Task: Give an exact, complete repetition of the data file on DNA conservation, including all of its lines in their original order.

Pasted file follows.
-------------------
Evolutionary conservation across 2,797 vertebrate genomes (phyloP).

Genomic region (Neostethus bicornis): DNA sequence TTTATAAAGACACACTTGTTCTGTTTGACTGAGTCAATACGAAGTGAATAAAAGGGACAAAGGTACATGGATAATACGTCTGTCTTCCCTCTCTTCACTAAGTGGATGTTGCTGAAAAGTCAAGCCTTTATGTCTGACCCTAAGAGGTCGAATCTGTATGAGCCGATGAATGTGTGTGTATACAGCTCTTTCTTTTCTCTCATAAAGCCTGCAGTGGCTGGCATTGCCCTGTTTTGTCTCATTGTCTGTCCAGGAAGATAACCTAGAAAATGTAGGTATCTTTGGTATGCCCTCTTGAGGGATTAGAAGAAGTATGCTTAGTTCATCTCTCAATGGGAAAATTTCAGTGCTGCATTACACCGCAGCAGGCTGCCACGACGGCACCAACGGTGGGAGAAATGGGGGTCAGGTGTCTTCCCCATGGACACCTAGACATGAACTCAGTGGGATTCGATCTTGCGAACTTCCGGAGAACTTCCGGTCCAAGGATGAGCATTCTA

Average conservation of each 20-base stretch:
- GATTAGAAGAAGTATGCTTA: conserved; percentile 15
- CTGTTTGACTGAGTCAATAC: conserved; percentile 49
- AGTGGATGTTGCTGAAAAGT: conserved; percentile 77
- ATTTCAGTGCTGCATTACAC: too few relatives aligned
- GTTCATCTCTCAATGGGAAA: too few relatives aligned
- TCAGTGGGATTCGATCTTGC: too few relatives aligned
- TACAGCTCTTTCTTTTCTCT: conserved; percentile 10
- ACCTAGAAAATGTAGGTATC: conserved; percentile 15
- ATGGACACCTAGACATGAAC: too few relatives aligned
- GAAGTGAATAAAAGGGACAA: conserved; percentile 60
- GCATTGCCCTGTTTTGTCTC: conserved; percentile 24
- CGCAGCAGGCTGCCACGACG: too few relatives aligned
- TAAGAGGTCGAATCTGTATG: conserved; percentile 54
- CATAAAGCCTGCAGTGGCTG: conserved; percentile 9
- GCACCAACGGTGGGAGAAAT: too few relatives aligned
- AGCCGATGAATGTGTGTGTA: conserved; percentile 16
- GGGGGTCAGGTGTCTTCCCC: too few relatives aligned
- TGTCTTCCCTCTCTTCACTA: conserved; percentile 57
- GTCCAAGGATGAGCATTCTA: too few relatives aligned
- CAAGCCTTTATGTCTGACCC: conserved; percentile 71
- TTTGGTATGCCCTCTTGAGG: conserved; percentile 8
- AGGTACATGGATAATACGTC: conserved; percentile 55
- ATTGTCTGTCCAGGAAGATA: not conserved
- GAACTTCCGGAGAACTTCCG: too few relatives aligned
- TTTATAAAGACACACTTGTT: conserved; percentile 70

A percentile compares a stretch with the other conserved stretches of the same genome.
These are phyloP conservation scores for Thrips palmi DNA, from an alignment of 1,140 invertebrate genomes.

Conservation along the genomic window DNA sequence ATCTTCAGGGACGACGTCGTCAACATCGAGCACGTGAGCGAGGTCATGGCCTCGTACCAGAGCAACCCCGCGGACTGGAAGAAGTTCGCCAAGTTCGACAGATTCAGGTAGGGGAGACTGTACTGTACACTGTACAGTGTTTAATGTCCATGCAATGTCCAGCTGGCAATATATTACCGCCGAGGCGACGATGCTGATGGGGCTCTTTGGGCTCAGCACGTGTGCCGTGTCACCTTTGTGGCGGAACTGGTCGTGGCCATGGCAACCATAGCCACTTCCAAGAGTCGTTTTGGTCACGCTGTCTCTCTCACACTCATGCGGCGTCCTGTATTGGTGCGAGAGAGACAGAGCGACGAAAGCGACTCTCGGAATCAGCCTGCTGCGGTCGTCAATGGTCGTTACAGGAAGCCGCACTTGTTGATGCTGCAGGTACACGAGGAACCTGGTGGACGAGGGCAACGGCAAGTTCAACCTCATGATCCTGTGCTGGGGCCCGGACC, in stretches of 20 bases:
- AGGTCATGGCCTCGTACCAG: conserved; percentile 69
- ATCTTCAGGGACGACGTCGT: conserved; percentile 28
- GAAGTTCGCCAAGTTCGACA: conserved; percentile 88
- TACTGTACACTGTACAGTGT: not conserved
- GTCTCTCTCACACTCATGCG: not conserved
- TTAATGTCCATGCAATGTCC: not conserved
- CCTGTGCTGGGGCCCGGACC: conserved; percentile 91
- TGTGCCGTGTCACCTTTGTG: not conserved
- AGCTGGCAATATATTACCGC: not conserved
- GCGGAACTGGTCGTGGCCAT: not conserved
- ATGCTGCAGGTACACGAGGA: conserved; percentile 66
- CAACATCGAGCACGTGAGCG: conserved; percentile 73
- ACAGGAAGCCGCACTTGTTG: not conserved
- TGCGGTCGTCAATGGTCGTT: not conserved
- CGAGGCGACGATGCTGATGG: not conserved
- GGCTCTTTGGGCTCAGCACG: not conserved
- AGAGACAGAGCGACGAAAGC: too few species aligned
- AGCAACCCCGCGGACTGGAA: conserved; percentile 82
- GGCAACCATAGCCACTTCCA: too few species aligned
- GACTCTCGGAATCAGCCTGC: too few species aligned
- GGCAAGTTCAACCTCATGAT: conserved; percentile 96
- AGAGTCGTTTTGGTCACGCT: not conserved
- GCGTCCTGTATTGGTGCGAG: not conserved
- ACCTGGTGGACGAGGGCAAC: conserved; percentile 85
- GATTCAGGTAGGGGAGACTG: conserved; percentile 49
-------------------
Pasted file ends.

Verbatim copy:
Evolutionary conservation across 2,797 vertebrate genomes (phyloP).

Genomic region (Neostethus bicornis): DNA sequence TTTATAAAGACACACTTGTTCTGTTTGACTGAGTCAATACGAAGTGAATAAAAGGGACAAAGGTACATGGATAATACGTCTGTCTTCCCTCTCTTCACTAAGTGGATGTTGCTGAAAAGTCAAGCCTTTATGTCTGACCCTAAGAGGTCGAATCTGTATGAGCCGATGAATGTGTGTGTATACAGCTCTTTCTTTTCTCTCATAAAGCCTGCAGTGGCTGGCATTGCCCTGTTTTGTCTCATTGTCTGTCCAGGAAGATAACCTAGAAAATGTAGGTATCTTTGGTATGCCCTCTTGAGGGATTAGAAGAAGTATGCTTAGTTCATCTCTCAATGGGAAAATTTCAGTGCTGCATTACACCGCAGCAGGCTGCCACGACGGCACCAACGGTGGGAGAAATGGGGGTCAGGTGTCTTCCCCATGGACACCTAGACATGAACTCAGTGGGATTCGATCTTGCGAACTTCCGGAGAACTTCCGGTCCAAGGATGAGCATTCTA

Average conservation of each 20-base stretch:
- GATTAGAAGAAGTATGCTTA: conserved; percentile 15
- CTGTTTGACTGAGTCAATAC: conserved; percentile 49
- AGTGGATGTTGCTGAAAAGT: conserved; percentile 77
- ATTTCAGTGCTGCATTACAC: too few relatives aligned
- GTTCATCTCTCAATGGGAAA: too few relatives aligned
- TCAGTGGGATTCGATCTTGC: too few relatives aligned
- TACAGCTCTTTCTTTTCTCT: conserved; percentile 10
- ACCTAGAAAATGTAGGTATC: conserved; percentile 15
- ATGGACACCTAGACATGAAC: too few relatives aligned
- GAAGTGAATAAAAGGGACAA: conserved; percentile 60
- GCATTGCCCTGTTTTGTCTC: conserved; percentile 24
- CGCAGCAGGCTGCCACGACG: too few relatives aligned
- TAAGAGGTCGAATCTGTATG: conserved; percentile 54
- CATAAAGCCTGCAGTGGCTG: conserved; percentile 9
- GCACCAACGGTGGGAGAAAT: too few relatives aligned
- AGCCGATGAATGTGTGTGTA: conserved; percentile 16
- GGGGGTCAGGTGTCTTCCCC: too few relatives aligned
- TGTCTTCCCTCTCTTCACTA: conserved; percentile 57
- GTCCAAGGATGAGCATTCTA: too few relatives aligned
- CAAGCCTTTATGTCTGACCC: conserved; percentile 71
- TTTGGTATGCCCTCTTGAGG: conserved; percentile 8
- AGGTACATGGATAATACGTC: conserved; percentile 55
- ATTGTCTGTCCAGGAAGATA: not conserved
- GAACTTCCGGAGAACTTCCG: too few relatives aligned
- TTTATAAAGACACACTTGTT: conserved; percentile 70

A percentile compares a stretch with the other conserved stretches of the same genome.
These are phyloP conservation scores for Thrips palmi DNA, from an alignment of 1,140 invertebrate genomes.

Conservation along the genomic window DNA sequence ATCTTCAGGGACGACGTCGTCAACATCGAGCACGTGAGCGAGGTCATGGCCTCGTACCAGAGCAACCCCGCGGACTGGAAGAAGTTCGCCAAGTTCGACAGATTCAGGTAGGGGAGACTGTACTGTACACTGTACAGTGTTTAATGTCCATGCAATGTCCAGCTGGCAATATATTACCGCCGAGGCGACGATGCTGATGGGGCTCTTTGGGCTCAGCACGTGTGCCGTGTCACCTTTGTGGCGGAACTGGTCGTGGCCATGGCAACCATAGCCACTTCCAAGAGTCGTTTTGGTCACGCTGTCTCTCTCACACTCATGCGGCGTCCTGTATTGGTGCGAGAGAGACAGAGCGACGAAAGCGACTCTCGGAATCAGCCTGCTGCGGTCGTCAATGGTCGTTACAGGAAGCCGCACTTGTTGATGCTGCAGGTACACGAGGAACCTGGTGGACGAGGGCAACGGCAAGTTCAACCTCATGATCCTGTGCTGGGGCCCGGACC, in stretches of 20 bases:
- AGGTCATGGCCTCGTACCAG: conserved; percentile 69
- ATCTTCAGGGACGACGTCGT: conserved; percentile 28
- GAAGTTCGCCAAGTTCGACA: conserved; percentile 88
- TACTGTACACTGTACAGTGT: not conserved
- GTCTCTCTCACACTCATGCG: not conserved
- TTAATGTCCATGCAATGTCC: not conserved
- CCTGTGCTGGGGCCCGGACC: conserved; percentile 91
- TGTGCCGTGTCACCTTTGTG: not conserved
- AGCTGGCAATATATTACCGC: not conserved
- GCGGAACTGGTCGTGGCCAT: not conserved
- ATGCTGCAGGTACACGAGGA: conserved; percentile 66
- CAACATCGAGCACGTGAGCG: conserved; percentile 73
- ACAGGAAGCCGCACTTGTTG: not conserved
- TGCGGTCGTCAATGGTCGTT: not conserved
- CGAGGCGACGATGCTGATGG: not conserved
- GGCTCTTTGGGCTCAGCACG: not conserved
- AGAGACAGAGCGACGAAAGC: too few species aligned
- AGCAACCCCGCGGACTGGAA: conserved; percentile 82
- GGCAACCATAGCCACTTCCA: too few species aligned
- GACTCTCGGAATCAGCCTGC: too few species aligned
- GGCAAGTTCAACCTCATGAT: conserved; percentile 96
- AGAGTCGTTTTGGTCACGCT: not conserved
- GCGTCCTGTATTGGTGCGAG: not conserved
- ACCTGGTGGACGAGGGCAAC: conserved; percentile 85
- GATTCAGGTAGGGGAGACTG: conserved; percentile 49